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News Release
May 21, 2003
CONTACT: David Fish
(202) 289-8928

Liberalize Media Ownership Rules, May Says
PFF Senior Fellow On NPR’s “Talk of the Nation”

WASHINGTON, D.C. - The public would benefit from reform of the federal government’s outdated media ownership rules that were enacted well before the advent of channel and Internet surfing. That is the view of Randolph J. May of The Progress & Freedom Foundation, who was featured on NPR’s “Talk of the Town”, opposite Andrew Shwartzman of the Media Access Project on Tuesday. The Federal Communications Commission is contemplating a liberalization of those rules, with a meeting scheduled for June 2.

“The benefits [of reform] are that the marketplace, when there is competition – and in this marketplace there is now a vast amount of competition – generally delivers to the public the services that the public really values,” May told NPR host Neal Conan. “That includes news and information.”

May, who is senior fellow and director of communications policy studies at the Foundation, supports the rationale behind the rules’ enactment – maintaining a diversity of viewpoints, providing local information and ensuring competition. But he believes the rules are out-of-date. “There are a tremendous number of media outlets and sources of news and information that didn’t exist when these rules were put into place,” he said. “It was that lack of diversity in outlets that was the principal original rationale for the rules.”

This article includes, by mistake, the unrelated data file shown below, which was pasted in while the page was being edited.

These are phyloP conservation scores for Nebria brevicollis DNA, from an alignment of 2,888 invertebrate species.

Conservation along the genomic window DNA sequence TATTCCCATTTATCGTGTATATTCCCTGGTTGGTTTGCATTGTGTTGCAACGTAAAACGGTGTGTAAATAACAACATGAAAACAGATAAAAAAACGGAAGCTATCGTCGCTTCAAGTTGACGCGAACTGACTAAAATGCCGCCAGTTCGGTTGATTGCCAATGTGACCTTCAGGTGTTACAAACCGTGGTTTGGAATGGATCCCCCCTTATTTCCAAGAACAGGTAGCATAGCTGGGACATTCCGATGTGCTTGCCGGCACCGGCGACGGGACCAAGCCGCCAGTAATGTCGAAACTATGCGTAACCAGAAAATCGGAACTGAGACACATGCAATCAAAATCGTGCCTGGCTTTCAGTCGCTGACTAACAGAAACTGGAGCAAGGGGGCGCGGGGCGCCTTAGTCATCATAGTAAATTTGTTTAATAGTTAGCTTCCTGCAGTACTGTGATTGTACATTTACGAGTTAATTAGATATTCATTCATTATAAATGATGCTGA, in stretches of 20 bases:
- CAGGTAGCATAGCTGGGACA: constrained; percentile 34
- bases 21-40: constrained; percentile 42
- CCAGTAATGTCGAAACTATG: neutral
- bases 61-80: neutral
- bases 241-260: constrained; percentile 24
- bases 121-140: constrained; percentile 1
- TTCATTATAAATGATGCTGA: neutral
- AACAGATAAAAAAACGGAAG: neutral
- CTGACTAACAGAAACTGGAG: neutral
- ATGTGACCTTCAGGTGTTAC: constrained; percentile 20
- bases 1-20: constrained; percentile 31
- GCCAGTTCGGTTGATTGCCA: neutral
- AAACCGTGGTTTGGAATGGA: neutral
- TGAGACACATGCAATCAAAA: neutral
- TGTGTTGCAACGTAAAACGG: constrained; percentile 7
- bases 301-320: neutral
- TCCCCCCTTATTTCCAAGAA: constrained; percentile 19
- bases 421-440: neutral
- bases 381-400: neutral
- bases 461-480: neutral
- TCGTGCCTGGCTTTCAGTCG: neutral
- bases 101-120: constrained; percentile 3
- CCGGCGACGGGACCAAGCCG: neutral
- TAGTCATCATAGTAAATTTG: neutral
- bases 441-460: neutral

News and information outlets include more than radio, standard television and newspapers, according to May. The Internet, and the power of search engines, adds mightily to the mix, as does the fact that 85 percent of American households subscribe to cable or satellite television. He reminded NPR listeners that the number of television stations has increased 68 percent and the number of national broadcast networks has risen from three to seven since 1980. Moreover, he noted, there are currently 230 cable program networks and 13,000 radio stations on the air.

Congress and the courts called for the current FCC reconsideration of the rules. The 1996 Telecommunications Act requires a review every two years, and on at least four occasions, courts have struck down the Commission’s existing rules for failing to take into account the changes that have occurred in the media marketplace.

The Progress & Freedom Foundation is a market-oriented think tank that studies the digital revolution and its implications for public policy. It is a 501(c)(3) research & educational organization.



The Progress & Freedom Foundation